Aluminum is stiff and has a higher pitched and louder sound, Brass is very stiff and has a very high pitched sound that is also loud, Polycarbonate has the softest feel out of the bunch and has a lower-pitched sound, POM is barely stiffer than Polycarbonate and has a higher pitched sound, FR4 has a feel barely softer than Aluminum and is extremely low pitched.

Catagory 6: Foam
In many boards (especially newer ones) you will typically see them utilizing foam to fix some of their rough edges, some of the most common uses of foam in boards are case foam, plate foam, and PCB (commonly as PE) foam.

Case foam is commonly used and is a fairly old concept, to reduce hollowness and ping, foam or silicone is placed under the PCB to reduce dead space in the case, this can reduce noise level, hollowness and ping, and make a board somewhat deeper and have a more dampened sound. Plate foam also is a fairly well known concept where foam or silicone is placed in a plate-like shape in between the PCB and plate, this can act to dampen the sound level, deepen the sound, and make the board much quieter. PCB foam goes by many names, but since it doesn't have an super agreed on name most people call it by it's material, the most common being PE foam. This is a thin sheet of foam that goes right on the PCB and act's as a way to separate the switch from the PCB, this affects the sound at it's core and frequently causes a more marbly sound, this mod was popularized by the Jelly Epoch.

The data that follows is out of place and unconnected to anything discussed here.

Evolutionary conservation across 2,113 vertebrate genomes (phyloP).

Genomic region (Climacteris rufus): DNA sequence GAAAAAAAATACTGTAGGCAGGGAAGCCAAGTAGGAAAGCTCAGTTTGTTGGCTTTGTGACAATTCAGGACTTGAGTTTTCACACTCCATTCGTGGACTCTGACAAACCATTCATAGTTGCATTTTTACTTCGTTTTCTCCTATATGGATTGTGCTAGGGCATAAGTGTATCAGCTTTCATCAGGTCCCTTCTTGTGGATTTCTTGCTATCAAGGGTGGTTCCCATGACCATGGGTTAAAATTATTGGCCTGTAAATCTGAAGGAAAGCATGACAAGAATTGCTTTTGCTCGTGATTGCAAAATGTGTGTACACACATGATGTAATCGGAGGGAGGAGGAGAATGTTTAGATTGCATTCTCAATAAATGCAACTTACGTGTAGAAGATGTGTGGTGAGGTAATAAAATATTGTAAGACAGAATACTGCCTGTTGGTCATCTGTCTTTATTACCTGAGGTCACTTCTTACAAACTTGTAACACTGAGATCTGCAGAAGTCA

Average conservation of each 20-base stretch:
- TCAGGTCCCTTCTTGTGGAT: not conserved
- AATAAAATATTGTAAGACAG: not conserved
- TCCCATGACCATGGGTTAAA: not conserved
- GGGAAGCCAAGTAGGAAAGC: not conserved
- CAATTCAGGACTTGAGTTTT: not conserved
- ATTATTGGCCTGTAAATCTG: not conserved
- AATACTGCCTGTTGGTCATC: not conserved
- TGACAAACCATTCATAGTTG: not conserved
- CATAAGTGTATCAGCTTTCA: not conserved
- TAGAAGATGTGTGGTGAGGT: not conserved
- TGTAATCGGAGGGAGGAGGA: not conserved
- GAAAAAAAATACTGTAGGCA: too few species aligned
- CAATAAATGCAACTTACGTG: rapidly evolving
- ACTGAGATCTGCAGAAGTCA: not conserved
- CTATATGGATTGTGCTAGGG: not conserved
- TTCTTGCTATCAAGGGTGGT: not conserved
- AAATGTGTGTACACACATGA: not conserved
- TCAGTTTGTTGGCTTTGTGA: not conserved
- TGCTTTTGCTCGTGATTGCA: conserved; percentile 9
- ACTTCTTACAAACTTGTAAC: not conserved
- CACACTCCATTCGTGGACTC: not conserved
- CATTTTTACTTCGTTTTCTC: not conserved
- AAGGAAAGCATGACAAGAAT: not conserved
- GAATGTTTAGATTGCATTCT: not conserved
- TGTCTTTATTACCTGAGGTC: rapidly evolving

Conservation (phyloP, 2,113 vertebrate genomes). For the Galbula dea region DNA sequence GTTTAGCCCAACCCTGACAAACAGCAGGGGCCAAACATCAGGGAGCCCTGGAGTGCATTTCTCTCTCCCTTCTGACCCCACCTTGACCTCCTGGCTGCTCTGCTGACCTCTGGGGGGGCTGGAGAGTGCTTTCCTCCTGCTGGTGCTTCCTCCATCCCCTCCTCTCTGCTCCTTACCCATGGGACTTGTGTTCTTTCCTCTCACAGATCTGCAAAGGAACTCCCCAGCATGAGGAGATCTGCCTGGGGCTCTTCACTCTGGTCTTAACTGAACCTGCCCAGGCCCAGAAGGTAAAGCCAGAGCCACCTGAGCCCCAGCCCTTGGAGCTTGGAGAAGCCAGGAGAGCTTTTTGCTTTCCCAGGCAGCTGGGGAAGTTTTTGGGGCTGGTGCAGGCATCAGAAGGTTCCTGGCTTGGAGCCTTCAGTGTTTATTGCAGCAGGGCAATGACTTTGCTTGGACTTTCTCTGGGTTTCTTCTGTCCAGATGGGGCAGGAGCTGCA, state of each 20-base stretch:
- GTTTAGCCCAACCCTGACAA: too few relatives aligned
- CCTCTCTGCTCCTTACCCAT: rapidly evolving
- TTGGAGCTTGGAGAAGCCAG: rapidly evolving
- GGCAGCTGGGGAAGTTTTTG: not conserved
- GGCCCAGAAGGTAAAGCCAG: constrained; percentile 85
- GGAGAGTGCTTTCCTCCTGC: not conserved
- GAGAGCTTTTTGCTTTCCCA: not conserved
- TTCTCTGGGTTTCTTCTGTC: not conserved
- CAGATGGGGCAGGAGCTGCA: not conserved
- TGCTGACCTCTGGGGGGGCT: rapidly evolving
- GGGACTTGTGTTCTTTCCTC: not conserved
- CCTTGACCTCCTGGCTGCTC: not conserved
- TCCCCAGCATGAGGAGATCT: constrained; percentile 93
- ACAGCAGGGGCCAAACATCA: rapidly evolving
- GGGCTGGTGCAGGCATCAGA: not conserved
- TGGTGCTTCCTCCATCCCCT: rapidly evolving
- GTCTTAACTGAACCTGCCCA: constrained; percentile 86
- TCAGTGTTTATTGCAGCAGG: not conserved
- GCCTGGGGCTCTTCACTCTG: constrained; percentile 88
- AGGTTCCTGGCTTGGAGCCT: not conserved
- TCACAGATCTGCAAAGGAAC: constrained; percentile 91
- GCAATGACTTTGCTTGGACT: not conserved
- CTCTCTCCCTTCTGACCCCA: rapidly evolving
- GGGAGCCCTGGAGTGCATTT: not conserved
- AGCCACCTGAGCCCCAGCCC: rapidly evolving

« Last Edit: Sat, 28 May 2022, 22:51:10 by granola bar enthusiast »